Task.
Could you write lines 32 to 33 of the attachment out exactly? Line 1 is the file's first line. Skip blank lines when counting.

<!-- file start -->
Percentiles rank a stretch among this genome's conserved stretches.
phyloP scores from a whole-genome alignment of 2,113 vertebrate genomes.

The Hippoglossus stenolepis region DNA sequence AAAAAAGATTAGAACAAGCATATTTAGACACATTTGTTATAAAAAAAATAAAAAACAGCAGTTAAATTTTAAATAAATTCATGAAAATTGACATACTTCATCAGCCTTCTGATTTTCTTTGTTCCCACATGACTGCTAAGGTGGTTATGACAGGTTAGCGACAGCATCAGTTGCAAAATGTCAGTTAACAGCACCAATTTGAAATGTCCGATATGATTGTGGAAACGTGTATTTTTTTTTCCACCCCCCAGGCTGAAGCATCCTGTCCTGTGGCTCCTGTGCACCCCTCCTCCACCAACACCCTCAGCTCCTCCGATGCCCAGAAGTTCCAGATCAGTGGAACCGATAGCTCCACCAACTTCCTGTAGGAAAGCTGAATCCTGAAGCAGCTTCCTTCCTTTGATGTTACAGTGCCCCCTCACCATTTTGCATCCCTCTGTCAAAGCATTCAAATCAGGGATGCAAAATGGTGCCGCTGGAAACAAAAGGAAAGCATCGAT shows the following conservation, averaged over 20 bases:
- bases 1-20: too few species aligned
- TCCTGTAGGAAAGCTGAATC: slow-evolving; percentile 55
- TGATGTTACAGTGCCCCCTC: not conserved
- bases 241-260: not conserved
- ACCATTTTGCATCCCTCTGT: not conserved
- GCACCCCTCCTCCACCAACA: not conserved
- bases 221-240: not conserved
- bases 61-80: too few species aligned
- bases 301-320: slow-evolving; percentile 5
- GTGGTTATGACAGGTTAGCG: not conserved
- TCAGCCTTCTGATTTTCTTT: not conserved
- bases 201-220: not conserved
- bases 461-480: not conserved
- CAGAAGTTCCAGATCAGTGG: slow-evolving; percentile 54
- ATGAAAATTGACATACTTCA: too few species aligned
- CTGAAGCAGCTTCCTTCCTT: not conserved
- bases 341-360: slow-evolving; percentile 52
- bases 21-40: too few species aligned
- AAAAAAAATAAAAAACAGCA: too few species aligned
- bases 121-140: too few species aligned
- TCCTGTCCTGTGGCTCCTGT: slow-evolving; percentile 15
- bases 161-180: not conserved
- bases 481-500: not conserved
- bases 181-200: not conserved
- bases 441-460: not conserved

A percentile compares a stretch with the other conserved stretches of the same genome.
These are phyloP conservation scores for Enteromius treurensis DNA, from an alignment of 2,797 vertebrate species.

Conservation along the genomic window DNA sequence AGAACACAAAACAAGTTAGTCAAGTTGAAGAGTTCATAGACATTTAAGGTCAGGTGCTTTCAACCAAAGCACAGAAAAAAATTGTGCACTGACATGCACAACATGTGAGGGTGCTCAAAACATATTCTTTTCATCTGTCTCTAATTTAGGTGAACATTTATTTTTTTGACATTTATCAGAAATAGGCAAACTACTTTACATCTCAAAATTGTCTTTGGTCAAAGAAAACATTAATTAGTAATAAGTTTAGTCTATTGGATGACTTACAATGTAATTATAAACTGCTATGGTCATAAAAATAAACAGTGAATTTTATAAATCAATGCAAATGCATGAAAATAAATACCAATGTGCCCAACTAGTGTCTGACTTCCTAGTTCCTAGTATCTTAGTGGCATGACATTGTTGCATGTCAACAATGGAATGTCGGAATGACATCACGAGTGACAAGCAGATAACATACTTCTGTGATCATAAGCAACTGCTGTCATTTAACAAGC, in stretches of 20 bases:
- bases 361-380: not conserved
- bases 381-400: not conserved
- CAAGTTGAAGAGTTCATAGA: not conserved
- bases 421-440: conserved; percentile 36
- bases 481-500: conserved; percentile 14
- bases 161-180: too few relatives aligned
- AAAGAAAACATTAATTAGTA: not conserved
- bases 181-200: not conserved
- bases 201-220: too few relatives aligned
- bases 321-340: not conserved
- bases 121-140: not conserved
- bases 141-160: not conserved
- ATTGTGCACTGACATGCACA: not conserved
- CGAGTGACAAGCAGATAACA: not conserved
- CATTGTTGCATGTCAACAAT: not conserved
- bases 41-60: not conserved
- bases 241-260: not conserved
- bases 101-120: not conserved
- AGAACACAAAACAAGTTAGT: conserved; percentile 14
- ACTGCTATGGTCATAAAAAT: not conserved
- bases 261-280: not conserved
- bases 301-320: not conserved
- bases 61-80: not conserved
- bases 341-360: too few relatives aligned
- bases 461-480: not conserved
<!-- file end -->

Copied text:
- bases 361-380: not conserved
- bases 381-400: not conserved